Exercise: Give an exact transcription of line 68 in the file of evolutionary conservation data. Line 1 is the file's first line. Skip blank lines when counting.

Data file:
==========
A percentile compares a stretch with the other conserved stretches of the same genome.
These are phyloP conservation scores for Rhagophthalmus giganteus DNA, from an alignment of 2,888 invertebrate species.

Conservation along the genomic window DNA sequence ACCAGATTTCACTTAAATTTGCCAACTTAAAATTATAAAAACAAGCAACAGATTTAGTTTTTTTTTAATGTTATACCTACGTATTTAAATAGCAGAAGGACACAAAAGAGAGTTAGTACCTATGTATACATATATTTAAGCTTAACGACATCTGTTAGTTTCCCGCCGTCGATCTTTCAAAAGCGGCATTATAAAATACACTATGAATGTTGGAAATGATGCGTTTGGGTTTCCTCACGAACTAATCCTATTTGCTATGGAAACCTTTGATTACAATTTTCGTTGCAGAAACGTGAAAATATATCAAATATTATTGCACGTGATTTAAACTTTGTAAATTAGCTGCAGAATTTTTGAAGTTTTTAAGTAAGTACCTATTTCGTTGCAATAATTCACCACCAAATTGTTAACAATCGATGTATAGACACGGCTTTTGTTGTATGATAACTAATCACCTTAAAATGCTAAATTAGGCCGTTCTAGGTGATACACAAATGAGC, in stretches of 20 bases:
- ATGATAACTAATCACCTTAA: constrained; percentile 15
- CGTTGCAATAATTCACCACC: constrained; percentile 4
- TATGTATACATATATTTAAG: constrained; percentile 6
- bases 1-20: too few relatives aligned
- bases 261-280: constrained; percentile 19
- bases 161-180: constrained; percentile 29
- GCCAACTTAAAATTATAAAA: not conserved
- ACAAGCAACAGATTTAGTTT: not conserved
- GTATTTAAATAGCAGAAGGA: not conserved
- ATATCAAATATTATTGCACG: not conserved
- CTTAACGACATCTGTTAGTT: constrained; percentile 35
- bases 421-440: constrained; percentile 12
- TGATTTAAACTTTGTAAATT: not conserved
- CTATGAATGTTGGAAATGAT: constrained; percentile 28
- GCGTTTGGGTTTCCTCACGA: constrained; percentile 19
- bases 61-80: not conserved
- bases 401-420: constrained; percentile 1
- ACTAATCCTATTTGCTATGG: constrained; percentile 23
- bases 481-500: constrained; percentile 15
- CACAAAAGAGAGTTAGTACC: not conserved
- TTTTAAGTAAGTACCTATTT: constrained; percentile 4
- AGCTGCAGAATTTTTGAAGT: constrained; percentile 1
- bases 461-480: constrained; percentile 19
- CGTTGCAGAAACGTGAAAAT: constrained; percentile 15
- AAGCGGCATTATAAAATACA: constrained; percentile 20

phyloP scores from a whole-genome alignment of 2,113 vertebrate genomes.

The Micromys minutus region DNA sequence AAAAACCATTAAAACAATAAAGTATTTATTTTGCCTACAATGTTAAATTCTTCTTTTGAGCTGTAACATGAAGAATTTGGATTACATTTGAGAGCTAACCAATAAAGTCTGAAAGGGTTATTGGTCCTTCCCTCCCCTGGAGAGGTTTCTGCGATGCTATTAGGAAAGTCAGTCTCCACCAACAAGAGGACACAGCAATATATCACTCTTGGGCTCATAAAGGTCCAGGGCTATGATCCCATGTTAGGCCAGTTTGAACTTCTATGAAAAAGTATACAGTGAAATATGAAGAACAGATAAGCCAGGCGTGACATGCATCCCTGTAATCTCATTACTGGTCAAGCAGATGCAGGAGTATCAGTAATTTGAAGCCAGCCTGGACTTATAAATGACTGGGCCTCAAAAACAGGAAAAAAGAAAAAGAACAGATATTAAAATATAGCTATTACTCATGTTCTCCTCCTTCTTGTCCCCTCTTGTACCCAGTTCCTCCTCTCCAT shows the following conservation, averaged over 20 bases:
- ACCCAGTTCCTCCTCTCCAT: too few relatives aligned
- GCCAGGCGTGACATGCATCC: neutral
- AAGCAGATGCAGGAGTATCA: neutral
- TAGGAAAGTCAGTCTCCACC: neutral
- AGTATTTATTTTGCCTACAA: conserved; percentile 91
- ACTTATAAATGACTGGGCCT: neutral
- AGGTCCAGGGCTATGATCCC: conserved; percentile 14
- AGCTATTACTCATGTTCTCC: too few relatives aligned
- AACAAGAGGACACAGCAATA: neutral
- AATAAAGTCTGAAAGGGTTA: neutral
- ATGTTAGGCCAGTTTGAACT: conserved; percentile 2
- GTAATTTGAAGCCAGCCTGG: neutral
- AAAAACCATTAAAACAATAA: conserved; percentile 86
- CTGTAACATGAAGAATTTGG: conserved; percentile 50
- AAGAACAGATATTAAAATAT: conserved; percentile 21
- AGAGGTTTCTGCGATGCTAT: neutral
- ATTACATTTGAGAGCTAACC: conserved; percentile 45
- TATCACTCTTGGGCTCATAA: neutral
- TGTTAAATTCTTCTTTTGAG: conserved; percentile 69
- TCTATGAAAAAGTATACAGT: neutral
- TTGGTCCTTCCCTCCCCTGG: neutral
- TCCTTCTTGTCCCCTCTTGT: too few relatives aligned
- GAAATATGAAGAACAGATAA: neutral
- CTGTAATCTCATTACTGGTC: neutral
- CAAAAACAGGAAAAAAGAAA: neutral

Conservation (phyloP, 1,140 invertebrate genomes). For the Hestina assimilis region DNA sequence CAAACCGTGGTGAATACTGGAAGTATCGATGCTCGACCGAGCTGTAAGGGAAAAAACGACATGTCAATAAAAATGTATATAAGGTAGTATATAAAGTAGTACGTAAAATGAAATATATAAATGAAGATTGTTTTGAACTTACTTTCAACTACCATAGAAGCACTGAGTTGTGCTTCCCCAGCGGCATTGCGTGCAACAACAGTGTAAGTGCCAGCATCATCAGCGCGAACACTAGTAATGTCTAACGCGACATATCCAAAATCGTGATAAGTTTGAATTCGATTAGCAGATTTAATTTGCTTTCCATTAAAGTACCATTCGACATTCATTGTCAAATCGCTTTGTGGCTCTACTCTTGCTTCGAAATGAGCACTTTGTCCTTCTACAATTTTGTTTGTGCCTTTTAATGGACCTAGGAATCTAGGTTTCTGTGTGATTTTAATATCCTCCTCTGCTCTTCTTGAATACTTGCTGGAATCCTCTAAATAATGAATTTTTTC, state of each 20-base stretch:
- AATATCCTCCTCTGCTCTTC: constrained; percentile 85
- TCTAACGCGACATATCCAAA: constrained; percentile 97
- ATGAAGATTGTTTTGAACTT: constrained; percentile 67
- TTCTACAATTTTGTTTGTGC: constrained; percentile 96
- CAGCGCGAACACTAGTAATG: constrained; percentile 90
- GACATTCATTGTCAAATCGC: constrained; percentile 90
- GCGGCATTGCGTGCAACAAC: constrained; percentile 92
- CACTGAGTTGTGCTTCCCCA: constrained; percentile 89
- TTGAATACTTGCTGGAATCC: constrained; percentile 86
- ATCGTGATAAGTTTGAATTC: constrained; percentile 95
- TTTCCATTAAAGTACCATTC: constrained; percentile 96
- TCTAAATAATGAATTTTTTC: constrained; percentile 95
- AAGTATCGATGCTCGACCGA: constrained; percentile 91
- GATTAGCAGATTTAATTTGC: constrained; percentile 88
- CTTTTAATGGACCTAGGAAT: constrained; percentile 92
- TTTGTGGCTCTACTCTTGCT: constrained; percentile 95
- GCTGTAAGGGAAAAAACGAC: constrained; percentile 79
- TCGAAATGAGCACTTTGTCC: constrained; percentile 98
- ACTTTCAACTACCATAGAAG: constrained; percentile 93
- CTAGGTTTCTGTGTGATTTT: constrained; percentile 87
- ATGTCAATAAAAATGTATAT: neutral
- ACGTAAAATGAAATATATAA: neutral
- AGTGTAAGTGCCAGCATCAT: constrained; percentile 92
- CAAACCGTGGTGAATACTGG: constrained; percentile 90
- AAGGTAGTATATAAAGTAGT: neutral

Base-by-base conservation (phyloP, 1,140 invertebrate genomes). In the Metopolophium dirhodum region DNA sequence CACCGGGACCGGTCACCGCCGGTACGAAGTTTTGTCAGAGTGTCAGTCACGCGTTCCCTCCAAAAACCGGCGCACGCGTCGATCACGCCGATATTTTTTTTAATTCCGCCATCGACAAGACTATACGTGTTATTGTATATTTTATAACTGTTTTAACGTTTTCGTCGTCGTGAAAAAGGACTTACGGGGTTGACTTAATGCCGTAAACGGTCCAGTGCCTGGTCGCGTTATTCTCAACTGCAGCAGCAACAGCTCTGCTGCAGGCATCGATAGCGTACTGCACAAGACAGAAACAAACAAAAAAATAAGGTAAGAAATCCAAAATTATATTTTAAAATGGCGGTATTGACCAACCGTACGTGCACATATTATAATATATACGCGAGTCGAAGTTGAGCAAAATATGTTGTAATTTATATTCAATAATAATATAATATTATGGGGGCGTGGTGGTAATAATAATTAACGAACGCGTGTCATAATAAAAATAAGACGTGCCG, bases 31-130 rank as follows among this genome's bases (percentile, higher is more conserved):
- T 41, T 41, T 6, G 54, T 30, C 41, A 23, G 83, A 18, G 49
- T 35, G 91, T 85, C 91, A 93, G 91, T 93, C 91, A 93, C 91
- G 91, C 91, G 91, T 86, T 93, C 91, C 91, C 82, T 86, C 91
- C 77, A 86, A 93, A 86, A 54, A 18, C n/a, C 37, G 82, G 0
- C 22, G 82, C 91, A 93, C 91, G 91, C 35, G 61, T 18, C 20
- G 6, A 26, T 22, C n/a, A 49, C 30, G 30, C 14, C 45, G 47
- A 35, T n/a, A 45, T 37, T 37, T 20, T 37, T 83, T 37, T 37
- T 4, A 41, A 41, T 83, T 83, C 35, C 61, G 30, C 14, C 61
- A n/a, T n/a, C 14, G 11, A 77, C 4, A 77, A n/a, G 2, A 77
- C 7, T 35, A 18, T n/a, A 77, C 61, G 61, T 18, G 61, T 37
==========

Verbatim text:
- TCTAAATAATGAATTTTTTC: constrained; percentile 95